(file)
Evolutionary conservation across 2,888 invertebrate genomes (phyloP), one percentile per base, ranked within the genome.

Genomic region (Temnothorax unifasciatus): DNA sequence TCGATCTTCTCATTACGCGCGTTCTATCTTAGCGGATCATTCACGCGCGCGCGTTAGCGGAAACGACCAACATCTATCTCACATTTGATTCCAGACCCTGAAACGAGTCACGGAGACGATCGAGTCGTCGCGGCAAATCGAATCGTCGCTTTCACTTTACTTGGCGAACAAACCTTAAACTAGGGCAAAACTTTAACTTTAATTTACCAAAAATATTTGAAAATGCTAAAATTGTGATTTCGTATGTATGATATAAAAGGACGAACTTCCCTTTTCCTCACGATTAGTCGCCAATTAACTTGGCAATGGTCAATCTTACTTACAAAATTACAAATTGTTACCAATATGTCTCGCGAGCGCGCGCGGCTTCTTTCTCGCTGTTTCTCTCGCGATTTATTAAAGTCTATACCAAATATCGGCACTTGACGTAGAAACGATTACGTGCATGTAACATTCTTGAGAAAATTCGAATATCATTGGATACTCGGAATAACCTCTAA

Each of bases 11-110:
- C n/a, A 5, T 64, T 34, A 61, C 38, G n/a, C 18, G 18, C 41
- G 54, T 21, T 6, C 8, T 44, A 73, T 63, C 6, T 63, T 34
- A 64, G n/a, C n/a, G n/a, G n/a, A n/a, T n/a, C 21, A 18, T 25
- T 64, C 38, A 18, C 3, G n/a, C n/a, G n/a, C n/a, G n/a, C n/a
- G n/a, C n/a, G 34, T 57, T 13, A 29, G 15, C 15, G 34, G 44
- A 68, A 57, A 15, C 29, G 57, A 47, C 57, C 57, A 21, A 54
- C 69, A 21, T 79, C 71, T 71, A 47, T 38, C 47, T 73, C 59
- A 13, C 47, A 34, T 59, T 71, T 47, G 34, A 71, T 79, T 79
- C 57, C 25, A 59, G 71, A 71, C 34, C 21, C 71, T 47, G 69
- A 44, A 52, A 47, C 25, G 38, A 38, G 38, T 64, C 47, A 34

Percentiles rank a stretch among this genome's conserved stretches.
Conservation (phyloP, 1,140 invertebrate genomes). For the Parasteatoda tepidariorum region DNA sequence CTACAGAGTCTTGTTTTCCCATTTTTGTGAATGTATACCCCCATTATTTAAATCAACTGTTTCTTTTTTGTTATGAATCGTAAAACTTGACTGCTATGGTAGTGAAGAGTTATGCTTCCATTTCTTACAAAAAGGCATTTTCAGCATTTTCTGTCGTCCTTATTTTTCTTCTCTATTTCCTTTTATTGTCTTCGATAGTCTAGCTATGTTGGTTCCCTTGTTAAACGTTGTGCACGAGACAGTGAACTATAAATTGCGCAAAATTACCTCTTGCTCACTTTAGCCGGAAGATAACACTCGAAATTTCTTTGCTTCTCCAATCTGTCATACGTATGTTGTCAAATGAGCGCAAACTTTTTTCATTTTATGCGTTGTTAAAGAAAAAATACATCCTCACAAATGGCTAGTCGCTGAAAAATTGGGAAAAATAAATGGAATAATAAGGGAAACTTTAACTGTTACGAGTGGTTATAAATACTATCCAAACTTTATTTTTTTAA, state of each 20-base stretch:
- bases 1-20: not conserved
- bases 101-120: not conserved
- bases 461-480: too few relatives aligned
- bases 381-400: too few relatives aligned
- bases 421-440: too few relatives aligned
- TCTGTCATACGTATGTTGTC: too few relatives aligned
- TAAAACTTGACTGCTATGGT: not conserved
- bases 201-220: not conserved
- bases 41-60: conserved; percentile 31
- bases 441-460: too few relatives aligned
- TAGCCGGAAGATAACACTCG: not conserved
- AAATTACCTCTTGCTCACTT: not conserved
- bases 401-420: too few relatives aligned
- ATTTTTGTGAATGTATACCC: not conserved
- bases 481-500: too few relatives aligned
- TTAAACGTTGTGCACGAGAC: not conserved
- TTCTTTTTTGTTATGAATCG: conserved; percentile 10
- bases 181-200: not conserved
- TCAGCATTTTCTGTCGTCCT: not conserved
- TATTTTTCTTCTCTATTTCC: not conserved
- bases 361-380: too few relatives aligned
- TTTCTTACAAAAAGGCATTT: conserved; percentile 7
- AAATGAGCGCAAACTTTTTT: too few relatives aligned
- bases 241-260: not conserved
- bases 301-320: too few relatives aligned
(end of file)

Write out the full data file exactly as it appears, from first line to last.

Evolutionary conservation across 2,888 invertebrate genomes (phyloP), one percentile per base, ranked within the genome.

Genomic region (Temnothorax unifasciatus): DNA sequence TCGATCTTCTCATTACGCGCGTTCTATCTTAGCGGATCATTCACGCGCGCGCGTTAGCGGAAACGACCAACATCTATCTCACATTTGATTCCAGACCCTGAAACGAGTCACGGAGACGATCGAGTCGTCGCGGCAAATCGAATCGTCGCTTTCACTTTACTTGGCGAACAAACCTTAAACTAGGGCAAAACTTTAACTTTAATTTACCAAAAATATTTGAAAATGCTAAAATTGTGATTTCGTATGTATGATATAAAAGGACGAACTTCCCTTTTCCTCACGATTAGTCGCCAATTAACTTGGCAATGGTCAATCTTACTTACAAAATTACAAATTGTTACCAATATGTCTCGCGAGCGCGCGCGGCTTCTTTCTCGCTGTTTCTCTCGCGATTTATTAAAGTCTATACCAAATATCGGCACTTGACGTAGAAACGATTACGTGCATGTAACATTCTTGAGAAAATTCGAATATCATTGGATACTCGGAATAACCTCTAA

Each of bases 11-110:
- C n/a, A 5, T 64, T 34, A 61, C 38, G n/a, C 18, G 18, C 41
- G 54, T 21, T 6, C 8, T 44, A 73, T 63, C 6, T 63, T 34
- A 64, G n/a, C n/a, G n/a, G n/a, A n/a, T n/a, C 21, A 18, T 25
- T 64, C 38, A 18, C 3, G n/a, C n/a, G n/a, C n/a, G n/a, C n/a
- G n/a, C n/a, G 34, T 57, T 13, A 29, G 15, C 15, G 34, G 44
- A 68, A 57, A 15, C 29, G 57, A 47, C 57, C 57, A 21, A 54
- C 69, A 21, T 79, C 71, T 71, A 47, T 38, C 47, T 73, C 59
- A 13, C 47, A 34, T 59, T 71, T 47, G 34, A 71, T 79, T 79
- C 57, C 25, A 59, G 71, A 71, C 34, C 21, C 71, T 47, G 69
- A 44, A 52, A 47, C 25, G 38, A 38, G 38, T 64, C 47, A 34

Percentiles rank a stretch among this genome's conserved stretches.
Conservation (phyloP, 1,140 invertebrate genomes). For the Parasteatoda tepidariorum region DNA sequence CTACAGAGTCTTGTTTTCCCATTTTTGTGAATGTATACCCCCATTATTTAAATCAACTGTTTCTTTTTTGTTATGAATCGTAAAACTTGACTGCTATGGTAGTGAAGAGTTATGCTTCCATTTCTTACAAAAAGGCATTTTCAGCATTTTCTGTCGTCCTTATTTTTCTTCTCTATTTCCTTTTATTGTCTTCGATAGTCTAGCTATGTTGGTTCCCTTGTTAAACGTTGTGCACGAGACAGTGAACTATAAATTGCGCAAAATTACCTCTTGCTCACTTTAGCCGGAAGATAACACTCGAAATTTCTTTGCTTCTCCAATCTGTCATACGTATGTTGTCAAATGAGCGCAAACTTTTTTCATTTTATGCGTTGTTAAAGAAAAAATACATCCTCACAAATGGCTAGTCGCTGAAAAATTGGGAAAAATAAATGGAATAATAAGGGAAACTTTAACTGTTACGAGTGGTTATAAATACTATCCAAACTTTATTTTTTTAA, state of each 20-base stretch:
- bases 1-20: not conserved
- bases 101-120: not conserved
- bases 461-480: too few relatives aligned
- bases 381-400: too few relatives aligned
- bases 421-440: too few relatives aligned
- TCTGTCATACGTATGTTGTC: too few relatives aligned
- TAAAACTTGACTGCTATGGT: not conserved
- bases 201-220: not conserved
- bases 41-60: conserved; percentile 31
- bases 441-460: too few relatives aligned
- TAGCCGGAAGATAACACTCG: not conserved
- AAATTACCTCTTGCTCACTT: not conserved
- bases 401-420: too few relatives aligned
- ATTTTTGTGAATGTATACCC: not conserved
- bases 481-500: too few relatives aligned
- TTAAACGTTGTGCACGAGAC: not conserved
- TTCTTTTTTGTTATGAATCG: conserved; percentile 10
- bases 181-200: not conserved
- TCAGCATTTTCTGTCGTCCT: not conserved
- TATTTTTCTTCTCTATTTCC: not conserved
- bases 361-380: too few relatives aligned
- TTTCTTACAAAAAGGCATTT: conserved; percentile 7
- AAATGAGCGCAAACTTTTTT: too few relatives aligned
- bases 241-260: not conserved
- bases 301-320: too few relatives aligned